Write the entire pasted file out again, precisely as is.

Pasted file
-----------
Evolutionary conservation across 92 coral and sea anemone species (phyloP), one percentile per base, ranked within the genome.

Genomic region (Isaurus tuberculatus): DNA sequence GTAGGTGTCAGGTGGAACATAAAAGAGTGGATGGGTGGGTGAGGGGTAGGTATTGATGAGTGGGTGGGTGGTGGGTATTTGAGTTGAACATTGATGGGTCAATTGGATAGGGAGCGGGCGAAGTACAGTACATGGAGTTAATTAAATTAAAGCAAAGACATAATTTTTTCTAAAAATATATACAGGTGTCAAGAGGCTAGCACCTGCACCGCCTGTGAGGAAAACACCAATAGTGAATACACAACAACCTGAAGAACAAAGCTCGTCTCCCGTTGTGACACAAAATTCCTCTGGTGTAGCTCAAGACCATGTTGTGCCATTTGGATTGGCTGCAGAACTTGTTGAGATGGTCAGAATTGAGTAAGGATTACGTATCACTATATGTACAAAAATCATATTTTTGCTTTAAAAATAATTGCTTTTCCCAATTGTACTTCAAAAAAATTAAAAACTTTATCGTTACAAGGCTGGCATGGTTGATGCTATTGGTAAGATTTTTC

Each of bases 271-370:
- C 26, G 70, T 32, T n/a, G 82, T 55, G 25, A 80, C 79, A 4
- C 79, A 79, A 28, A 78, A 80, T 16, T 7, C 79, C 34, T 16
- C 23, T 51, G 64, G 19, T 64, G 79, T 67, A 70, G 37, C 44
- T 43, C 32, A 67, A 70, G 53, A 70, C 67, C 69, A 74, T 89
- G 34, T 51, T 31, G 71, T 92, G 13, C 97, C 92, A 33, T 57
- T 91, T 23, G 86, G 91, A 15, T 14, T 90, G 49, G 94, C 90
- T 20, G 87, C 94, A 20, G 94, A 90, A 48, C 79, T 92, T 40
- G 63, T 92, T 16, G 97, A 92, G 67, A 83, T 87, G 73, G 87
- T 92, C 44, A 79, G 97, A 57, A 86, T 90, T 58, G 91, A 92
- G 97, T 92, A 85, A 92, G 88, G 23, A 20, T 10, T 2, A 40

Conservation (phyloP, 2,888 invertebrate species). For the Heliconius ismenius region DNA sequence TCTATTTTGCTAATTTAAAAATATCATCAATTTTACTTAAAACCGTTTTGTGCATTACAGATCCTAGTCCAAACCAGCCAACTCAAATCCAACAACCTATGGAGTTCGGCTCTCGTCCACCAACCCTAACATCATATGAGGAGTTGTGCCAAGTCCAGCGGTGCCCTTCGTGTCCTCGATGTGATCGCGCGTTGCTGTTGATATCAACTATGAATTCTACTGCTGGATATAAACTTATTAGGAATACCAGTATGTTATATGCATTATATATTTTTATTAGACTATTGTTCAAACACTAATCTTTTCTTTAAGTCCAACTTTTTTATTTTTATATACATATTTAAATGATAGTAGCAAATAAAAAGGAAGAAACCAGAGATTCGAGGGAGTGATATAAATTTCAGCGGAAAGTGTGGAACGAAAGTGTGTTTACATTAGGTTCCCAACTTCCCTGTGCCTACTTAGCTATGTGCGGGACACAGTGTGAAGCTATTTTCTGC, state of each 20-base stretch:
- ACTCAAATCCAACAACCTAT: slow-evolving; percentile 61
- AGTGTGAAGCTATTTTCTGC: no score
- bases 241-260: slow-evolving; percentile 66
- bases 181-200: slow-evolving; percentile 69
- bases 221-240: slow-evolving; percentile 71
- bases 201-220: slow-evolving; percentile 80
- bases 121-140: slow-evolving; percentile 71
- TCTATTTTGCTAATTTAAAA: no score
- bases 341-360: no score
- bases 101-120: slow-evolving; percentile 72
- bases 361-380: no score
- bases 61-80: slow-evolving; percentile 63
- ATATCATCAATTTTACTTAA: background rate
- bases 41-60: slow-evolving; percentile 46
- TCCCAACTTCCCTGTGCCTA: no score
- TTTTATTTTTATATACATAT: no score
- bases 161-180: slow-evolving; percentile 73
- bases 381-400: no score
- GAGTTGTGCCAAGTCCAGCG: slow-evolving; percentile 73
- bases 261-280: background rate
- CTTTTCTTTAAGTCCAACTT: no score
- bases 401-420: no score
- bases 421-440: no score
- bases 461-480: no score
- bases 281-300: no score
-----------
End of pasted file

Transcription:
Evolutionary conservation across 92 coral and sea anemone species (phyloP), one percentile per base, ranked within the genome.

Genomic region (Isaurus tuberculatus): DNA sequence GTAGGTGTCAGGTGGAACATAAAAGAGTGGATGGGTGGGTGAGGGGTAGGTATTGATGAGTGGGTGGGTGGTGGGTATTTGAGTTGAACATTGATGGGTCAATTGGATAGGGAGCGGGCGAAGTACAGTACATGGAGTTAATTAAATTAAAGCAAAGACATAATTTTTTCTAAAAATATATACAGGTGTCAAGAGGCTAGCACCTGCACCGCCTGTGAGGAAAACACCAATAGTGAATACACAACAACCTGAAGAACAAAGCTCGTCTCCCGTTGTGACACAAAATTCCTCTGGTGTAGCTCAAGACCATGTTGTGCCATTTGGATTGGCTGCAGAACTTGTTGAGATGGTCAGAATTGAGTAAGGATTACGTATCACTATATGTACAAAAATCATATTTTTGCTTTAAAAATAATTGCTTTTCCCAATTGTACTTCAAAAAAATTAAAAACTTTATCGTTACAAGGCTGGCATGGTTGATGCTATTGGTAAGATTTTTC

Each of bases 271-370:
- C 26, G 70, T 32, T n/a, G 82, T 55, G 25, A 80, C 79, A 4
- C 79, A 79, A 28, A 78, A 80, T 16, T 7, C 79, C 34, T 16
- C 23, T 51, G 64, G 19, T 64, G 79, T 67, A 70, G 37, C 44
- T 43, C 32, A 67, A 70, G 53, A 70, C 67, C 69, A 74, T 89
- G 34, T 51, T 31, G 71, T 92, G 13, C 97, C 92, A 33, T 57
- T 91, T 23, G 86, G 91, A 15, T 14, T 90, G 49, G 94, C 90
- T 20, G 87, C 94, A 20, G 94, A 90, A 48, C 79, T 92, T 40
- G 63, T 92, T 16, G 97, A 92, G 67, A 83, T 87, G 73, G 87
- T 92, C 44, A 79, G 97, A 57, A 86, T 90, T 58, G 91, A 92
- G 97, T 92, A 85, A 92, G 88, G 23, A 20, T 10, T 2, A 40

Conservation (phyloP, 2,888 invertebrate species). For the Heliconius ismenius region DNA sequence TCTATTTTGCTAATTTAAAAATATCATCAATTTTACTTAAAACCGTTTTGTGCATTACAGATCCTAGTCCAAACCAGCCAACTCAAATCCAACAACCTATGGAGTTCGGCTCTCGTCCACCAACCCTAACATCATATGAGGAGTTGTGCCAAGTCCAGCGGTGCCCTTCGTGTCCTCGATGTGATCGCGCGTTGCTGTTGATATCAACTATGAATTCTACTGCTGGATATAAACTTATTAGGAATACCAGTATGTTATATGCATTATATATTTTTATTAGACTATTGTTCAAACACTAATCTTTTCTTTAAGTCCAACTTTTTTATTTTTATATACATATTTAAATGATAGTAGCAAATAAAAAGGAAGAAACCAGAGATTCGAGGGAGTGATATAAATTTCAGCGGAAAGTGTGGAACGAAAGTGTGTTTACATTAGGTTCCCAACTTCCCTGTGCCTACTTAGCTATGTGCGGGACACAGTGTGAAGCTATTTTCTGC, state of each 20-base stretch:
- ACTCAAATCCAACAACCTAT: slow-evolving; percentile 61
- AGTGTGAAGCTATTTTCTGC: no score
- bases 241-260: slow-evolving; percentile 66
- bases 181-200: slow-evolving; percentile 69
- bases 221-240: slow-evolving; percentile 71
- bases 201-220: slow-evolving; percentile 80
- bases 121-140: slow-evolving; percentile 71
- TCTATTTTGCTAATTTAAAA: no score
- bases 341-360: no score
- bases 101-120: slow-evolving; percentile 72
- bases 361-380: no score
- bases 61-80: slow-evolving; percentile 63
- ATATCATCAATTTTACTTAA: background rate
- bases 41-60: slow-evolving; percentile 46
- TCCCAACTTCCCTGTGCCTA: no score
- TTTTATTTTTATATACATAT: no score
- bases 161-180: slow-evolving; percentile 73
- bases 381-400: no score
- GAGTTGTGCCAAGTCCAGCG: slow-evolving; percentile 73
- bases 261-280: background rate
- CTTTTCTTTAAGTCCAACTT: no score
- bases 401-420: no score
- bases 421-440: no score
- bases 461-480: no score
- bases 281-300: no score